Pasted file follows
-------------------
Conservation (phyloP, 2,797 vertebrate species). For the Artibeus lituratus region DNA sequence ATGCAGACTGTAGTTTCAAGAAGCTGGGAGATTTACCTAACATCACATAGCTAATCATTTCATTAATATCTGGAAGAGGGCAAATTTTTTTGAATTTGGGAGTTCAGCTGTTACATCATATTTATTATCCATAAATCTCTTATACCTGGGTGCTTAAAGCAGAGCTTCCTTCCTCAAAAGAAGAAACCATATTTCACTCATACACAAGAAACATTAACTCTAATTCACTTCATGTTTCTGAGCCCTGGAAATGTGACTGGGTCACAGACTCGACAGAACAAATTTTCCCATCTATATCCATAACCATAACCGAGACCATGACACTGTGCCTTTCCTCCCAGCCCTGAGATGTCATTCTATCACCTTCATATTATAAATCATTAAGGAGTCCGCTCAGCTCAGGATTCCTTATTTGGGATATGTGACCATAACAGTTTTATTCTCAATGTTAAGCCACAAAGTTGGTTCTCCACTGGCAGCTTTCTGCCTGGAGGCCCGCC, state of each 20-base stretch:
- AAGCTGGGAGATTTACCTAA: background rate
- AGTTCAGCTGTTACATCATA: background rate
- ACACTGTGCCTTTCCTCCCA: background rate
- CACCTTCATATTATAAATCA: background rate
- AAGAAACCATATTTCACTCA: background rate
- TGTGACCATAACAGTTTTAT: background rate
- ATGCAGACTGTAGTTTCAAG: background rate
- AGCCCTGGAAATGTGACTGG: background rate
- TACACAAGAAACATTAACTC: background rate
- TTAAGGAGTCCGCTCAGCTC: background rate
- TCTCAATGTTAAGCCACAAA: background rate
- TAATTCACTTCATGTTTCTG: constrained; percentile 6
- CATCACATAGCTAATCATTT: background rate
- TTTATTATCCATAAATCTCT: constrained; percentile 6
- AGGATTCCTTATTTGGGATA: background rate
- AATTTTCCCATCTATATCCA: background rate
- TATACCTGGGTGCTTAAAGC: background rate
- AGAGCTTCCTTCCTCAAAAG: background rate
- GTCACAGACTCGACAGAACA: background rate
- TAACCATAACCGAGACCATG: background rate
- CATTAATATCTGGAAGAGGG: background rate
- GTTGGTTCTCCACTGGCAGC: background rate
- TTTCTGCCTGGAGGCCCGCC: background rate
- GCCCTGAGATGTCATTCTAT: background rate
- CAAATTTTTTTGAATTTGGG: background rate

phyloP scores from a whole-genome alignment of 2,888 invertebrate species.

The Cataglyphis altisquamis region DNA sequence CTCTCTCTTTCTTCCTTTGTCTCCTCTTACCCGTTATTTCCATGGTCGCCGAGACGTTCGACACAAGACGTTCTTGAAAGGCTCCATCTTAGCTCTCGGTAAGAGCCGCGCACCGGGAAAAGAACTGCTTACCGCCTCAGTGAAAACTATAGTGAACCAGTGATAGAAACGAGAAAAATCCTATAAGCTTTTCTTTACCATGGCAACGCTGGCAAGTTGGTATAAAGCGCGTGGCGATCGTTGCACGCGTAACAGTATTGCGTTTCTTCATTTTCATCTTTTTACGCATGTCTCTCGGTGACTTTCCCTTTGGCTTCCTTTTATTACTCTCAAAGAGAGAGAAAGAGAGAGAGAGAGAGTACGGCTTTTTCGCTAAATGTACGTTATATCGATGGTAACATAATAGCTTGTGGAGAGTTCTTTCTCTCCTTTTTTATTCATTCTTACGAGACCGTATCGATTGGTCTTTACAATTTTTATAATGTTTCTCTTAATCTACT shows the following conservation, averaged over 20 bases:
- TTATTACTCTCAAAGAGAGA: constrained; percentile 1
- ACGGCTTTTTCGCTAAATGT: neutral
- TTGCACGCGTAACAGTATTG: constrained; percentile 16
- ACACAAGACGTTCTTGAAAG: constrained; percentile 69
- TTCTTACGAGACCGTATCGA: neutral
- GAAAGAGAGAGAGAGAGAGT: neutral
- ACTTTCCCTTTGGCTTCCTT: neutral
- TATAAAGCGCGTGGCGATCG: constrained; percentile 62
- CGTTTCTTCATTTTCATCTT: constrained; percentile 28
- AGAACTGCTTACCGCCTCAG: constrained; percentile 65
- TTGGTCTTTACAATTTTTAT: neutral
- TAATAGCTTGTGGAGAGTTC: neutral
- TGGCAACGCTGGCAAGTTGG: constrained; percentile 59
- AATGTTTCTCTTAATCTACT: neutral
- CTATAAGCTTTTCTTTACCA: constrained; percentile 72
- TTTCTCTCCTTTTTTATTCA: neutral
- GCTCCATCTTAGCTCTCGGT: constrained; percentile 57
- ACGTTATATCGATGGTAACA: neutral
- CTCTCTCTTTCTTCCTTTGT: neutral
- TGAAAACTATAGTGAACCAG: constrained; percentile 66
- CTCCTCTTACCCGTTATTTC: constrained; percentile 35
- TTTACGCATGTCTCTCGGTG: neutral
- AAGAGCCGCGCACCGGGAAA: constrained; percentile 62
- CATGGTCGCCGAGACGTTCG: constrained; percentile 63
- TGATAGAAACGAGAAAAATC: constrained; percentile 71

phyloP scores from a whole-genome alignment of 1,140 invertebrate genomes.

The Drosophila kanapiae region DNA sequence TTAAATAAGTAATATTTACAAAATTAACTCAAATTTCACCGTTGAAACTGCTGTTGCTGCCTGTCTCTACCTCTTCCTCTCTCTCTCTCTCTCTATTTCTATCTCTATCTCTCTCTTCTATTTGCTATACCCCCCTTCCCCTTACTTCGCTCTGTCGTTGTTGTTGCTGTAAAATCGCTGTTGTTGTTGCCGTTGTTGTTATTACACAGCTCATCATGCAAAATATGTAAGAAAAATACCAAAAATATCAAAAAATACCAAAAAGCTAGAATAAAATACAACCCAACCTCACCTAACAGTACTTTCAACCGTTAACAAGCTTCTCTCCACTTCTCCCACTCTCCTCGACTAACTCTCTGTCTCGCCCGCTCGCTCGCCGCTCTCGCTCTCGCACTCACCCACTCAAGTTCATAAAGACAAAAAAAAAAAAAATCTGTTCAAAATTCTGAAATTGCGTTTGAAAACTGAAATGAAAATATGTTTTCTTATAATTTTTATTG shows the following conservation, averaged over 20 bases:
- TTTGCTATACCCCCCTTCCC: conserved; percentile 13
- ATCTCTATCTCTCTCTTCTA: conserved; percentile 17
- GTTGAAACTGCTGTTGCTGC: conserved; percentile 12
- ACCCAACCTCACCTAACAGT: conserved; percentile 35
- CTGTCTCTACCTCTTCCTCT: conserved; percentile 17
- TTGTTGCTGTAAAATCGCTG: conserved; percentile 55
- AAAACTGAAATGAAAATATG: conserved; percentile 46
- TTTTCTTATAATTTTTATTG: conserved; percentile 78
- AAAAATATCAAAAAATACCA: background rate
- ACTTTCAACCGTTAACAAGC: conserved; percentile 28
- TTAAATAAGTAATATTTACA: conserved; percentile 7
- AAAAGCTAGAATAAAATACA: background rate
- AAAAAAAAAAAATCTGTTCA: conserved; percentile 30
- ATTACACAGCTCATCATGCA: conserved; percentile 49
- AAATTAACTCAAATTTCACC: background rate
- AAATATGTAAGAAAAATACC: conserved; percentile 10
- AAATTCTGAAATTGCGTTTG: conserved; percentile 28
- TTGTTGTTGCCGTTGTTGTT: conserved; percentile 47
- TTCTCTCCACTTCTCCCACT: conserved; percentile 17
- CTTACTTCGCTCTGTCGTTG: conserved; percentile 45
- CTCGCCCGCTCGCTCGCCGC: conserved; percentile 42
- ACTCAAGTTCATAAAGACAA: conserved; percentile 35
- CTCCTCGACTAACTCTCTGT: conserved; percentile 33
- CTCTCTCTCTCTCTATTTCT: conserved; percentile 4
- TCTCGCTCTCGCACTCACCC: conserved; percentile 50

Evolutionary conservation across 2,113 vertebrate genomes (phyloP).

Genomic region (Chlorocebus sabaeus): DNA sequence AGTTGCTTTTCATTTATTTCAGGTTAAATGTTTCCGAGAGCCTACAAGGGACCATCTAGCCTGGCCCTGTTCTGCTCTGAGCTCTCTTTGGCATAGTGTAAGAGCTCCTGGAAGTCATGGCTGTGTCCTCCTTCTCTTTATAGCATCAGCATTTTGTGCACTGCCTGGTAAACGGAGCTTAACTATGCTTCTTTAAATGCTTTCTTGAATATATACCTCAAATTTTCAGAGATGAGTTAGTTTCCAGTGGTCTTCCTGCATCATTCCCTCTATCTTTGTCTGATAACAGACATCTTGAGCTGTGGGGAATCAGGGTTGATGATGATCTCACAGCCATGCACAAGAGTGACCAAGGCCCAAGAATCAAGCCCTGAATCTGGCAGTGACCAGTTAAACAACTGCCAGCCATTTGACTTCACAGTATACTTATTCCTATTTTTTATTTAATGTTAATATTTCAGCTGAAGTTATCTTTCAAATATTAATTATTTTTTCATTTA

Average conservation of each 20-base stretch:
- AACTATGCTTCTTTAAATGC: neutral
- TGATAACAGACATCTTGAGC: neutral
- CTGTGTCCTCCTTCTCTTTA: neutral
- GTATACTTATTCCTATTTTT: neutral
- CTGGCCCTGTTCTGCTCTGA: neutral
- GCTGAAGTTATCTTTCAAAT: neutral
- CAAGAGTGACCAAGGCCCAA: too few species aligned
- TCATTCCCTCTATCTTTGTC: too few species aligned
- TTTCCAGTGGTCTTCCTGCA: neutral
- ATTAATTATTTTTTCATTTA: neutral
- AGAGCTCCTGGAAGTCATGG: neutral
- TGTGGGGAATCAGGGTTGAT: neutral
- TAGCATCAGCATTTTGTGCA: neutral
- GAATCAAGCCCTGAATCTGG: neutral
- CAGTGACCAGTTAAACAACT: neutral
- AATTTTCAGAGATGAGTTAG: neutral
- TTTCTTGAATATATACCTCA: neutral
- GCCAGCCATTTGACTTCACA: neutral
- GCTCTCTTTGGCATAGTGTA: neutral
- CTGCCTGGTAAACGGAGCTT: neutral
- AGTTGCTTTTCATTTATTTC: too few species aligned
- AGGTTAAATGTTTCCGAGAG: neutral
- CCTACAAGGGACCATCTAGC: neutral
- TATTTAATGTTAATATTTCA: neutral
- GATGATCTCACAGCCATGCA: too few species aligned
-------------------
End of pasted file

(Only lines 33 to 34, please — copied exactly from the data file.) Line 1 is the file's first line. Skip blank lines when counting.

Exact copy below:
- TTCTTACGAGACCGTATCGA: neutral
- GAAAGAGAGAGAGAGAGAGT: neutral